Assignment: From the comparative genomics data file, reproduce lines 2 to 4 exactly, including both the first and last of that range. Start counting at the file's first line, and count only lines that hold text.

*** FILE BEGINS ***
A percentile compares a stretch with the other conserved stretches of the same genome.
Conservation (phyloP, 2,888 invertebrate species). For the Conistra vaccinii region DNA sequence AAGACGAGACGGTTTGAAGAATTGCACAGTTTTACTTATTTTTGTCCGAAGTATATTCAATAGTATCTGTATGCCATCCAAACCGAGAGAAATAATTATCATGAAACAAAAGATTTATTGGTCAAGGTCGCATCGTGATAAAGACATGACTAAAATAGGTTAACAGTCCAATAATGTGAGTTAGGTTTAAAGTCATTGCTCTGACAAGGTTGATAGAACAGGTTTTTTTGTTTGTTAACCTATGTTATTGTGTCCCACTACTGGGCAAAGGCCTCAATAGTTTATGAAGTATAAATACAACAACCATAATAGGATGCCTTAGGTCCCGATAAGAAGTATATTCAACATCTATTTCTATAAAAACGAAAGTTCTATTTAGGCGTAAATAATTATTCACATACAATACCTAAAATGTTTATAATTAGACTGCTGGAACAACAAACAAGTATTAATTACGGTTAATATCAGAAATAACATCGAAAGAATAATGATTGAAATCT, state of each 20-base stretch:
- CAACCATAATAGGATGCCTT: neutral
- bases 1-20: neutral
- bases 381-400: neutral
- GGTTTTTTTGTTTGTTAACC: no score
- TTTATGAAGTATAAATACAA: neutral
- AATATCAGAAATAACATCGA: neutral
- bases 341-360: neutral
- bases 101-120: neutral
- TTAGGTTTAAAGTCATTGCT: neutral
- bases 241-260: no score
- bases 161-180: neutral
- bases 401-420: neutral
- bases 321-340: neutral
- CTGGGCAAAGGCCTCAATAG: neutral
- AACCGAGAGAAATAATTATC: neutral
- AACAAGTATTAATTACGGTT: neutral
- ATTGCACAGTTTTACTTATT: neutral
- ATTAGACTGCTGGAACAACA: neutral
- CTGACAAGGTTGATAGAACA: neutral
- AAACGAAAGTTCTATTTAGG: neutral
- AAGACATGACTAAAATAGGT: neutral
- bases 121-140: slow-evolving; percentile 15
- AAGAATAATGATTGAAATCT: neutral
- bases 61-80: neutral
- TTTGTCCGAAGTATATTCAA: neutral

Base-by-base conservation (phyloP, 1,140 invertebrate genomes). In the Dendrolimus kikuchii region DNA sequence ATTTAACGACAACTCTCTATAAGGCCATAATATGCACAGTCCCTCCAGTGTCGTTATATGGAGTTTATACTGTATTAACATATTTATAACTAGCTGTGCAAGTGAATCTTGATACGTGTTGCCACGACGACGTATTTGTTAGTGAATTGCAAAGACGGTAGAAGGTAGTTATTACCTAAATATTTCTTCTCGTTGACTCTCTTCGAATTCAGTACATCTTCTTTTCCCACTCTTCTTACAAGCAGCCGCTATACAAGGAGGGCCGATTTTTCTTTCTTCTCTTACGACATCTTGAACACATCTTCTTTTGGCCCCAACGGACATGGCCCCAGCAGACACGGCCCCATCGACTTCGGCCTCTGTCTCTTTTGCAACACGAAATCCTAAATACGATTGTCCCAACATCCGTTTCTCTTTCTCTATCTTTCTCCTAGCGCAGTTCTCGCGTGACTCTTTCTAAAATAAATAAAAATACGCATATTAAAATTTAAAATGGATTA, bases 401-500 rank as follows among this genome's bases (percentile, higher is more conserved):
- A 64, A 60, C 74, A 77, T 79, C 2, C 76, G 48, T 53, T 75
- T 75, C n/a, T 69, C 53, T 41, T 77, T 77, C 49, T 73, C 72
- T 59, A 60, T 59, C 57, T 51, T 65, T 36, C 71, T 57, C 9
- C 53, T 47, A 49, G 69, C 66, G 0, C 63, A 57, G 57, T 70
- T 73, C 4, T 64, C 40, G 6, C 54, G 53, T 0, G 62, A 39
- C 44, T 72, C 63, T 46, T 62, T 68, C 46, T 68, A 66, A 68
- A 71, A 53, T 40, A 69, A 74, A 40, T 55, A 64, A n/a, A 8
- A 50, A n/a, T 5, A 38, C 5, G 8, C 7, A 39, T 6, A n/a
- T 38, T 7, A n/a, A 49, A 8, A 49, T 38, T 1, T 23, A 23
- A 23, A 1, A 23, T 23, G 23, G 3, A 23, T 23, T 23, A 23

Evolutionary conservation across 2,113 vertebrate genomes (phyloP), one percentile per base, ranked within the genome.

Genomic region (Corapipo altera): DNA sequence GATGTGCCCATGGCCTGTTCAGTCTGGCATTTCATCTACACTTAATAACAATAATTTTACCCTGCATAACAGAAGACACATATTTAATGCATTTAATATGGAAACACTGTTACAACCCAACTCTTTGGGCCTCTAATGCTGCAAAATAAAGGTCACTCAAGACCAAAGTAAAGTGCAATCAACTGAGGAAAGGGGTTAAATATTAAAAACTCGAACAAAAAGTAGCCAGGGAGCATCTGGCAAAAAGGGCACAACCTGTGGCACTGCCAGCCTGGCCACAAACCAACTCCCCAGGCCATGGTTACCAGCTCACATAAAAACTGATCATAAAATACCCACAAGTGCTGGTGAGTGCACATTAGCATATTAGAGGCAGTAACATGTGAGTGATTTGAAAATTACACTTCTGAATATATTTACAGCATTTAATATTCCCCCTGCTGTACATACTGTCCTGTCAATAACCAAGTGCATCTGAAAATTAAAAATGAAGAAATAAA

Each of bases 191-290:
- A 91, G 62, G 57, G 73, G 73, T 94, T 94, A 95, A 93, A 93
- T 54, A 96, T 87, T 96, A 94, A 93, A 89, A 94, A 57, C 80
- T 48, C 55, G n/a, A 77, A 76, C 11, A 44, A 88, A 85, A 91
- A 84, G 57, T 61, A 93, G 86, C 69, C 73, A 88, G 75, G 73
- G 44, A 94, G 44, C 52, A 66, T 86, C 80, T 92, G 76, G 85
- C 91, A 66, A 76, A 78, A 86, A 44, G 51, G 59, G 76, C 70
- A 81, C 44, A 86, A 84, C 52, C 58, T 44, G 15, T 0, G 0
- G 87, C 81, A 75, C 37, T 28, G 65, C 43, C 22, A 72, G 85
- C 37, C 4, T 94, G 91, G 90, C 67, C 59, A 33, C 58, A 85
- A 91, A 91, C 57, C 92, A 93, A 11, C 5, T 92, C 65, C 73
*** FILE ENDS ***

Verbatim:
Conservation (phyloP, 2,888 invertebrate species). For the Conistra vaccinii region DNA sequence AAGACGAGACGGTTTGAAGAATTGCACAGTTTTACTTATTTTTGTCCGAAGTATATTCAATAGTATCTGTATGCCATCCAAACCGAGAGAAATAATTATCATGAAACAAAAGATTTATTGGTCAAGGTCGCATCGTGATAAAGACATGACTAAAATAGGTTAACAGTCCAATAATGTGAGTTAGGTTTAAAGTCATTGCTCTGACAAGGTTGATAGAACAGGTTTTTTTGTTTGTTAACCTATGTTATTGTGTCCCACTACTGGGCAAAGGCCTCAATAGTTTATGAAGTATAAATACAACAACCATAATAGGATGCCTTAGGTCCCGATAAGAAGTATATTCAACATCTATTTCTATAAAAACGAAAGTTCTATTTAGGCGTAAATAATTATTCACATACAATACCTAAAATGTTTATAATTAGACTGCTGGAACAACAAACAAGTATTAATTACGGTTAATATCAGAAATAACATCGAAAGAATAATGATTGAAATCT, state of each 20-base stretch:
- CAACCATAATAGGATGCCTT: neutral
- bases 1-20: neutral